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Growth experiments with Escherichia coli have shown that this organism is able to use allantoin as a sole nitrogen source but not as a sole carbon source. Nitrogen assimilation from this compound was possible only under anaerobic conditions, in which all the enzyme activities involved in allantoin metabolism were detected. Of the nine genes encoding(More)
Beneficial effects of cytidine (5') diphosphocholine (CDP-choline) administration on several diseases including brain aging, ischemia and stroke are based on an increase in membrane phospholipid turnover. We have studied the possible involvement of CTP:phosphocholine cytidylyltransferase (CT) in this mechanism by measuring its gene expression and enzyme(More)
The sequencing of the EcoRI-HindIII fragment complementing mutations in the structural genes of the L-rhamnose regulon of Escherichia coli has permitted identification of the open reading frames corresponding to rhaB, rhaA, and rhaD. The deduced amino acid sequences gave a 425-amino-acid polypeptide corresponding to rhamnulose kinase for rhaB, a(More)
Escherichia coli cannot grow on L-lyxose, a pentose analog of the 6-deoxyhexose L-rhamnose, which supports the growth of this and other enteric bacteria. L-Rhamnose is metabolized in E. coli by a system that consists of a rhamnose permease, rhamnose isomerase, rhamnulose kinase, and rhamnulose-1-phosphate aldolase, which yields the degradation products(More)
The gene ald, encoding aldehyde dehydrogenase, has been cloned from a genomic library of Escherichia coli K-12 constructed with plasmid pBR322 by complementing an aldehyde dehydrogenase-deficient mutant. The ald region was sequenced, and a single open reading frame of 479 codons specifying the subunit of the aldehyde dehydrogenase enzyme complex was(More)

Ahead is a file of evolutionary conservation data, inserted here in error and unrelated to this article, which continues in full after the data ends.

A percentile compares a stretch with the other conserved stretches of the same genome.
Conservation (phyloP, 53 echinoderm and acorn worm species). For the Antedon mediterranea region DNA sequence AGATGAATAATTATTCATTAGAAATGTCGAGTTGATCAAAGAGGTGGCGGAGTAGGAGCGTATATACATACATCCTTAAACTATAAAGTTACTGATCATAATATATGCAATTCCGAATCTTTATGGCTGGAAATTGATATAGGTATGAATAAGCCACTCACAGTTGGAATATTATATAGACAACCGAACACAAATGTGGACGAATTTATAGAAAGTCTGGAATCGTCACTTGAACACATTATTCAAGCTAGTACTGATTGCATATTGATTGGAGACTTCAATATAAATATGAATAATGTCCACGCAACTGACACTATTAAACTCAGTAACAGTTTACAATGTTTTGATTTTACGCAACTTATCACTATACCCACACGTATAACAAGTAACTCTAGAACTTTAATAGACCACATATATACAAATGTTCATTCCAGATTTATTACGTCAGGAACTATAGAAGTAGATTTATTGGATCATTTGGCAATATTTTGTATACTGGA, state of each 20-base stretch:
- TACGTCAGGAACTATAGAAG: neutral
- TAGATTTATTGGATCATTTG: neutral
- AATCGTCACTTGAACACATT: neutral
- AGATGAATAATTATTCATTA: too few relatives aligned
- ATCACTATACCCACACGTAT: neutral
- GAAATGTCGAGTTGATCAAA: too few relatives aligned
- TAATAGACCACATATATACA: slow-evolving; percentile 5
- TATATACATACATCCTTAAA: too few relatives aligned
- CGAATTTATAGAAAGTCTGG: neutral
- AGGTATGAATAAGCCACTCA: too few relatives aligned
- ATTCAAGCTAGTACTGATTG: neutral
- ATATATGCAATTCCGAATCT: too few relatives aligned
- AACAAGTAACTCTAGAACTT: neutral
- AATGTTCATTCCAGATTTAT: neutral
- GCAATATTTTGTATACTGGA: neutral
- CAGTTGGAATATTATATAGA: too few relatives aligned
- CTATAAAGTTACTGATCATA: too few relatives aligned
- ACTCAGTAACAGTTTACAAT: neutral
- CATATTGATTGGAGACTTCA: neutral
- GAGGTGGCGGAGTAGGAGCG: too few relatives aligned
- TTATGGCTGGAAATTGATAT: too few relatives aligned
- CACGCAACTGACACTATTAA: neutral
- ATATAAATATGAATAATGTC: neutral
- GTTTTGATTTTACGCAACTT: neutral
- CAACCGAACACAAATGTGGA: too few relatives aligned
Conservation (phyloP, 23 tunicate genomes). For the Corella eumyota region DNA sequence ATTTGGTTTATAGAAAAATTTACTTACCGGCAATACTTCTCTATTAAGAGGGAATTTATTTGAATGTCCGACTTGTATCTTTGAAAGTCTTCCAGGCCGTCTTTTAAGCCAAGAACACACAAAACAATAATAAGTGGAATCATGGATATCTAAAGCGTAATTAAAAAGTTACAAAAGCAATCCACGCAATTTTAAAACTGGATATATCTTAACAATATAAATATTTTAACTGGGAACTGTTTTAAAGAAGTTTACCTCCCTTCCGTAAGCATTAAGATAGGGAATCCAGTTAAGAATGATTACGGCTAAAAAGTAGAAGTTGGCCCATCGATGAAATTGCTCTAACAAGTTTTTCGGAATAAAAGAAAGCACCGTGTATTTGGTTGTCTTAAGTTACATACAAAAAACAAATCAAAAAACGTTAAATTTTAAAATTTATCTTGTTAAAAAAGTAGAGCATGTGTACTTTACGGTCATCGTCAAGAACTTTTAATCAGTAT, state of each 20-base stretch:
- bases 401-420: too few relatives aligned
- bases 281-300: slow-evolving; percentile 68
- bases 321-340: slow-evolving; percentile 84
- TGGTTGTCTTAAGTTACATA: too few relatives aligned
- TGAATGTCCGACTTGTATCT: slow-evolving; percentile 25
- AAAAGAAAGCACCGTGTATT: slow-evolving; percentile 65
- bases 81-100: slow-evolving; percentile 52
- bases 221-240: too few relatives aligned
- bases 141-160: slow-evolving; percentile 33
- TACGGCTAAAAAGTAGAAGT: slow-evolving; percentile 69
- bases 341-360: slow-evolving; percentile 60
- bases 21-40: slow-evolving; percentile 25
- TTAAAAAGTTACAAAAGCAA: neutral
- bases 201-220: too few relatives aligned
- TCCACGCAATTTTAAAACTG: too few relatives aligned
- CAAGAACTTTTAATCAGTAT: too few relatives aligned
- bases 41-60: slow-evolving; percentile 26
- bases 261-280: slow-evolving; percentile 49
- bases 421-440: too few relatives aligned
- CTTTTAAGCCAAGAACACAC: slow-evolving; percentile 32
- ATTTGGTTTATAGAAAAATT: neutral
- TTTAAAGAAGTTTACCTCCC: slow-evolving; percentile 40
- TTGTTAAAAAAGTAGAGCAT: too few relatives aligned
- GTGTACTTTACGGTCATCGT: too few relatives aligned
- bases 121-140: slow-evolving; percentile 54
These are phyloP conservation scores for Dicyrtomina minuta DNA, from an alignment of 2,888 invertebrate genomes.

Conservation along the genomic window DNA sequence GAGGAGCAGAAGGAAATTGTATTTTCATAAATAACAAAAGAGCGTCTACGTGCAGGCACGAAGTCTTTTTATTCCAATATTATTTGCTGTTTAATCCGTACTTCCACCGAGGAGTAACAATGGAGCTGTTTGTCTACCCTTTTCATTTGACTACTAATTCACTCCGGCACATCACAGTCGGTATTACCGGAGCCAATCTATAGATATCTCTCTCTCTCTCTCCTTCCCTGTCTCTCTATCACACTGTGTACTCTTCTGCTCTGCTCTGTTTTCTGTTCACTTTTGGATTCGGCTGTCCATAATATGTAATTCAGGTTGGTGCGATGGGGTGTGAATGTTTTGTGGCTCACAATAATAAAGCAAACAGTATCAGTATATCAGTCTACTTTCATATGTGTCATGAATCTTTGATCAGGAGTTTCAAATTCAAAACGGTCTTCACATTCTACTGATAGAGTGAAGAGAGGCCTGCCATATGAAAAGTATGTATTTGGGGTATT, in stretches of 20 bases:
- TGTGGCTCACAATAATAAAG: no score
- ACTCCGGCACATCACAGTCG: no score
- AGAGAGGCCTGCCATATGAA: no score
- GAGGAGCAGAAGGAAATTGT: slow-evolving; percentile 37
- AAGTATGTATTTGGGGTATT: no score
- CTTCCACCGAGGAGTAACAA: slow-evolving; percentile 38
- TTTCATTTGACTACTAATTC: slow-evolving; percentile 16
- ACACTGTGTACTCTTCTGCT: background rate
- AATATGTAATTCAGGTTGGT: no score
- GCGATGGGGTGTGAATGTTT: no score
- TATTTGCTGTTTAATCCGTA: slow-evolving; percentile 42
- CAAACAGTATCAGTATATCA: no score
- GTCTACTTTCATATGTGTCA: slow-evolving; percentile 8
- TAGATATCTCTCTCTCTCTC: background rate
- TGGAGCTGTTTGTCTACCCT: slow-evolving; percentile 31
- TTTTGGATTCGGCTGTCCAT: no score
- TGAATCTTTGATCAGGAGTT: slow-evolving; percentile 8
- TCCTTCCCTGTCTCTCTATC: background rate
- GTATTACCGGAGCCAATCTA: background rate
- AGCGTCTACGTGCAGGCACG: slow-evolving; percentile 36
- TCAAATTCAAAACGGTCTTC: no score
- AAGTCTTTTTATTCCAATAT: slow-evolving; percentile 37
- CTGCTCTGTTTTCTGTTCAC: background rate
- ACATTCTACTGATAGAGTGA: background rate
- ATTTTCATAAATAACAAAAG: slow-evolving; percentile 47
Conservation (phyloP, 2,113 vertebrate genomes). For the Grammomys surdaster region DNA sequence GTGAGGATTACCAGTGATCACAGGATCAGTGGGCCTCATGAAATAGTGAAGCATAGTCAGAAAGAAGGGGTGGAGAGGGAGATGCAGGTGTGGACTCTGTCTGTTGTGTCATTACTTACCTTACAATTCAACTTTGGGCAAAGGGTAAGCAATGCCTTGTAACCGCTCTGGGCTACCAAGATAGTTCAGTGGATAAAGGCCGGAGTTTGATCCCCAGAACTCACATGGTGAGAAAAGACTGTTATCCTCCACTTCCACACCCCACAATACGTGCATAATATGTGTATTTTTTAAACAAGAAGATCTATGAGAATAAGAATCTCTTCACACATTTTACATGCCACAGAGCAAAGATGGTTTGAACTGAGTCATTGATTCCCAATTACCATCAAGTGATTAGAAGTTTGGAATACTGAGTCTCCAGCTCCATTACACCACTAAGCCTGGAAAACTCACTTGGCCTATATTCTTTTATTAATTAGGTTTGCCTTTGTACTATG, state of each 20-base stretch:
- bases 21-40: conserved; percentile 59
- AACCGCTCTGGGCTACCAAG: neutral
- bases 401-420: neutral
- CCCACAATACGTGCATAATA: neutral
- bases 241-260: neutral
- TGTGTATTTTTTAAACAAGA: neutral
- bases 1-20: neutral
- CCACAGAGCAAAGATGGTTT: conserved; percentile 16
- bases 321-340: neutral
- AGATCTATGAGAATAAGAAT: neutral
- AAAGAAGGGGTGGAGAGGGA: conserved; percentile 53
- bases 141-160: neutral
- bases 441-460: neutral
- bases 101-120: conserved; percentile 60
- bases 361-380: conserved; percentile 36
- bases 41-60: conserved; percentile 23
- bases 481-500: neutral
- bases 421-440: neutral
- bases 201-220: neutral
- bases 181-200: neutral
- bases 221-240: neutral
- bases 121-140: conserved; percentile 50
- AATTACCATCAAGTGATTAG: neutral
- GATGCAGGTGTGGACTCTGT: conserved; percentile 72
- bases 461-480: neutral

Lactaldehyde dehydrogenase (E.C. 1.2.1.22) of Escherichia coli has been purified to homogeneity. It has four apparently equal subunits (molecular weight 55,000 each) and four NAD binding sites per molecule of native enzyme. The enzyme is inducible, only under aerobic conditions, by at least three different types of molecules, the sugars fucose and rhamnose,(More)
The locus glc (min 64.5), associated with the glycolate utilization trait in Escherichia coli, is known to contain glcB, encoding malate synthase G, and the gene(s) needed for glycolate oxidase activity. Subcloning, sequencing, insertion mutagenesis, and expression studies showed five additional genes: glcC and in the other direction glcD, glcE, glcF, and(More)
Biodegradation of polyethylene glycols (PEGs) of up to 13,000 to 14,000 molecular weight has been shown to be performed by a river water bacterial isolate (strain JA1001) identified as Pseudomonas stutzeri. A pure culture of strain JA1001 grew on PEG 1000 or PEG 10000 at 0.2% (wt/vol) as a sole source of carbon and energy with a doubling time of 135 or 150(More)
L-Lactaldehyde is a branching point in the metabolic pathway of L-fucose and L-rhamnose utilization. Under aerobic conditions, L-lactaldehyde is oxidized to L-lactate by the enzyme lactaldehyde dehydrogenase, while under anaerobic conditions, L-lactaldehyde is reduced to L-1,2-propanediol by the enzyme propanediol oxidoreductase. Aerobic growth on either of(More)
When grown anaerobically on L-rhamnose, Salmonella typhimurium excreted 1,2-propanediol as a fermentation product. Upon exhaustion of the methyl pentose, 1,2-propanediol was recaptured and further metabolized, provided the culture was kept under anaerobic conditions. n-Propanol and propionate were found in the medium as end products of this process at(More)